Because I can! No, just kidding. I always thought about my personal GitHub page as informative as it can be. And not a page just like “Hello World! I am Pete an Interface Designer from Berlin and this is my blog”. No, my page should consist of content, that I provide and some dynamically generated content, provided by the GitHub API.
- Get the data
- Handle the data
- Nicer timestamps with moment.js
- Templating with underscore.js
- Displaying data in HTML
Get the Data
In my code, the function which handles the task to display my GitHub activities carries the sound full name
displayActivities. It receives two arguments. First is the username, the other is a DOM element selected with jQuery, that will later contain the activities as HTML code.
First of all, an AJAX call is made against GitHub’s User Event Stream
If the AJAX call is successful, the received data is limited to the latest five events. Each event is passed to the function
See the whole function here:
Handle the Data
The purpose of the function
parseActivityJSON is to uniform the event data and make it easier to handle. For example, there is some string split and concat going on, to build URLs to the repository or the repository owner.
At least the function returns an object, which can be imagined like this:
Before we follow this object returning back to the
displayActivities function, we take a look what happen to the timestamp.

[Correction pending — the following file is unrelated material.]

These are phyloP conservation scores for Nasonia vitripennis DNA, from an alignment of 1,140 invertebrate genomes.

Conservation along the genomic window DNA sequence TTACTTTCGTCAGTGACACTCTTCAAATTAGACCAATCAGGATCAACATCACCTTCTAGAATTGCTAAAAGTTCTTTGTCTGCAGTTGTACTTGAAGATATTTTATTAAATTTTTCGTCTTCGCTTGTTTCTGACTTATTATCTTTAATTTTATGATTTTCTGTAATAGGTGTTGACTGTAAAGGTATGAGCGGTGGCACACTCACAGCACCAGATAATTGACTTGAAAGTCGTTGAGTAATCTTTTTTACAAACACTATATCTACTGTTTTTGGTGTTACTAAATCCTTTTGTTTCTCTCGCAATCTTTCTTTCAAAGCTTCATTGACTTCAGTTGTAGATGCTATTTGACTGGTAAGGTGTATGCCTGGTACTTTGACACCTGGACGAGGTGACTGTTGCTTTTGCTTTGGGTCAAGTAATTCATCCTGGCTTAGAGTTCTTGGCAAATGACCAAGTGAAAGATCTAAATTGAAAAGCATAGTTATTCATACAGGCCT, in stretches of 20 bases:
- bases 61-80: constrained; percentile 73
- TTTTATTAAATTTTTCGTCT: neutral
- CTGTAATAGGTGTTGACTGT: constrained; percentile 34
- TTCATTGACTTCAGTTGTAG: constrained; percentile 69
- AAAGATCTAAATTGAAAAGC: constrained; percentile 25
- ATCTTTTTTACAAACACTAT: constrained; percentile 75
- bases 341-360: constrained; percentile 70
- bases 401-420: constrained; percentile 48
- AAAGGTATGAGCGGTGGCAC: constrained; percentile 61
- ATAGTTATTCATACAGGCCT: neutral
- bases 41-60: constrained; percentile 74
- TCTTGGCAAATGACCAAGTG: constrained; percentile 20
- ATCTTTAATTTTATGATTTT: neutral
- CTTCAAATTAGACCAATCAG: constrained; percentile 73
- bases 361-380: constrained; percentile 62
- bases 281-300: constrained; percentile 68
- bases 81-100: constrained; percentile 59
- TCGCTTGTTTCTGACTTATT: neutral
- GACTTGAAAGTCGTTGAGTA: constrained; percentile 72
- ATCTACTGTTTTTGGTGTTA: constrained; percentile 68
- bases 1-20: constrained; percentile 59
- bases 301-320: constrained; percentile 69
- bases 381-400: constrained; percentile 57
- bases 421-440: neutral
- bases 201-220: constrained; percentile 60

Nicer timestamps with Moment.js
Of course, I could have just used the given format of the event’s timestamp, but I trying to create messages that can be read most human as possible. The right library for this job is moment.js, especially with its
The desired format can be defined in a kind of dictionary:
And later the given timestamp will be parsed with the
We can now return to the
displayActivities function with our nicely formatted activityObj.
Templating with Underscore.js
displayActivities our activityObj is directly passed into the
<%= VARIABLE %>
By looking at the type of the object, the
selectTemplate function picks the right template from the HTML.
Displaying Data in HTML
Finally the HTML of our activityObj returns to the
displayActivities function and is added to the activities array, which afterwards is joined and added to the containing DOM element.
I am a little proud of the outcome and I like the tool set. I just have scratched the capabilities of underscore.js, but even just for templating it is awesome. And the features of moment.js allow more than I used in this example.
I think there will be more to come!